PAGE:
Kristen Kish, who won Top Chef in 2012, got a manager a year after her big win as well, but it wasn’t to get her more work — it was because she was getting far too much of it. “When you go on the show, they don’t tell you about how your life is going to change,” she says now. “It starts with people wanting you to come to their home and do private dinners for them, then it’s food festivals in other cities, and travel is involved. You feel bad saying no because it’s so glamorous.”

There came a point where Kish was overwhelmed with the obligations of her newfound fame — until she got a manager onboard. “The main thing I figured out was the direction I wanted my career to take,” she says. “So when you get these inquiries about opportunities, you see if it’s in line with your end goals.” These days, she’s co-hosting 36 Hours, a reality show on Travel Channel based on the long-running New York Times column. “There are definitely pressures to open up a restaurant right away, or move to a bigger city, or to take a job in fear of these opportunities not coming back,” she says. “Now I feel much more calm having learned more about myself.”

5–10 Years Later
2008 So You Think You Can Dance finalist Neil Haskell is now dancing in Broadway smash Hamilton, and no, he can’t get you tickets. As a swing — an understudy who fills in for various parts in the chorus — he’s only performed eight and a half times (that half time is when he started during intermission). Haskell has worked steadily on Broadway since his season aired, in shows like Altar Boyz, West Side Story, and Bring It On. Haskell is grateful that he doesn’t get recognized on the street as much as before because he’s a private person who likes to keep his life small and quiet. “I don’t put everything out there on social media,” he says. “It’s not something I’m really comfortable with.” Still when you’re in the hottest show in town, reality fame has a way of popping up all the time. “Sometimes things get crazy by the stage door,” Haskell admits.

Dale Talde, who came in sixth twice on Top Chef — first in the Chicago season in 2008, and then again in 2011 on the All-Stars season — doesn’t mind the attention if it brings people into his restaurants. He now owns four — Pork Slope, Talde Brooklyn, Talde Jersey City, and Thistle Hill Tavern — and his first cookbook, Asian-American: Proudly Inauthentic Recipes From the Philippines to Brooklyn, just came out.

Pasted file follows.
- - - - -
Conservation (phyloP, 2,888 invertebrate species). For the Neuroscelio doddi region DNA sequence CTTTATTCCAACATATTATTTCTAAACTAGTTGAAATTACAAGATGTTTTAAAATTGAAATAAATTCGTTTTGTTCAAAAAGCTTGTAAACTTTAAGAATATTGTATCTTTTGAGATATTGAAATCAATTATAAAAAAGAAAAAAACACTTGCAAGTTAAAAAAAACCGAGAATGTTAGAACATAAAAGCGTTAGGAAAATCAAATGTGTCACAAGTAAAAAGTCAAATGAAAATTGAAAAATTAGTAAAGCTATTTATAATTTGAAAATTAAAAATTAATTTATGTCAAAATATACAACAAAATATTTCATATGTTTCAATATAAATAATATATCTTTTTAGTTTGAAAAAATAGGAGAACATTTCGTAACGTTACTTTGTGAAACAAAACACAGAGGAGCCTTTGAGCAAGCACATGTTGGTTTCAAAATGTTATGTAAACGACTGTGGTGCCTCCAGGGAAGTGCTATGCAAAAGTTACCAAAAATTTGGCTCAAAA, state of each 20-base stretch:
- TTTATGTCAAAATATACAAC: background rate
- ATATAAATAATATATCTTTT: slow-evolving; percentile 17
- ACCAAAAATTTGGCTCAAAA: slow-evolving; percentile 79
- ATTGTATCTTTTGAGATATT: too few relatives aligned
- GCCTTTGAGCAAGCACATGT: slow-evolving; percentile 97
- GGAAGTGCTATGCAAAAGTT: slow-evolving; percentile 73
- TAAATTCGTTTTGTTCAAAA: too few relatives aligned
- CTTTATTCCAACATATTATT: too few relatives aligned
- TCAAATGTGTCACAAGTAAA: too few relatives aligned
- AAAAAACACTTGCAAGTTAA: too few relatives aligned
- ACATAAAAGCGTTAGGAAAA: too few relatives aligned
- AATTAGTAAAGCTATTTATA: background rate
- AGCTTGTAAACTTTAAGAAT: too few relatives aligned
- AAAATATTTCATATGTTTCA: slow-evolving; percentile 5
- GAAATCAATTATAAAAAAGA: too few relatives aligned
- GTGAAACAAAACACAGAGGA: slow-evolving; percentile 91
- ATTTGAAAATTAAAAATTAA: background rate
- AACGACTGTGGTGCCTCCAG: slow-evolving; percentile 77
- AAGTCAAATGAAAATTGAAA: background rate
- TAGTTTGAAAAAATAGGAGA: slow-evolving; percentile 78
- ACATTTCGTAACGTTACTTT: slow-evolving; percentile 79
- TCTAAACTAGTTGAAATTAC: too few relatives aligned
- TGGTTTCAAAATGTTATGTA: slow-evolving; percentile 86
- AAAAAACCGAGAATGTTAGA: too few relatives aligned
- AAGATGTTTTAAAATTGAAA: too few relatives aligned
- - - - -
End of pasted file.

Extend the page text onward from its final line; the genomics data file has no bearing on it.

Seven years after his first Top Chef stint, though, Talde still feels some negativity from his contemporaries because of how he achieved his success. “In certain fields, people are going to write off what I do as bullshit. Sometimes I’m not included in some circles, and that’s fine,” he says, quickly discounting that treatment. “The same people who talk shit about [Top Chef] are talking shit about the people eating at their restaurants. Show’s like that expose people to food … you can shit on these people, but they’re the customers.”

10–15 Years Later
Kelly Wiglesworth
, who came in second to Richard Hatch on the first season of Survivor, is not sitting awake at night thinking about what her life would have been like if she had won the $1 million prize. “Richard got the million, but in a weird way, I sort of ended up for the better that I didn’t,” she says now, 15 years after 52 million people watched the series finale, launching the modern era of reality TV as we know it. Wiglesworth says the change in her life was almost immediate — one day she was cleaning out toilets as a river-rafting guide, and the next she was on the red carpet at the Emmys wearing $100,000 earrings. But in the long-term, things have calmed down considerably. Wiglesworth now trains yoga instructors at her school in a Mexican fishing village with only 43 residents, all of whom have never seen the show and have no concept of her place in reality history. She’s says she’s glad not to get the attention anymore.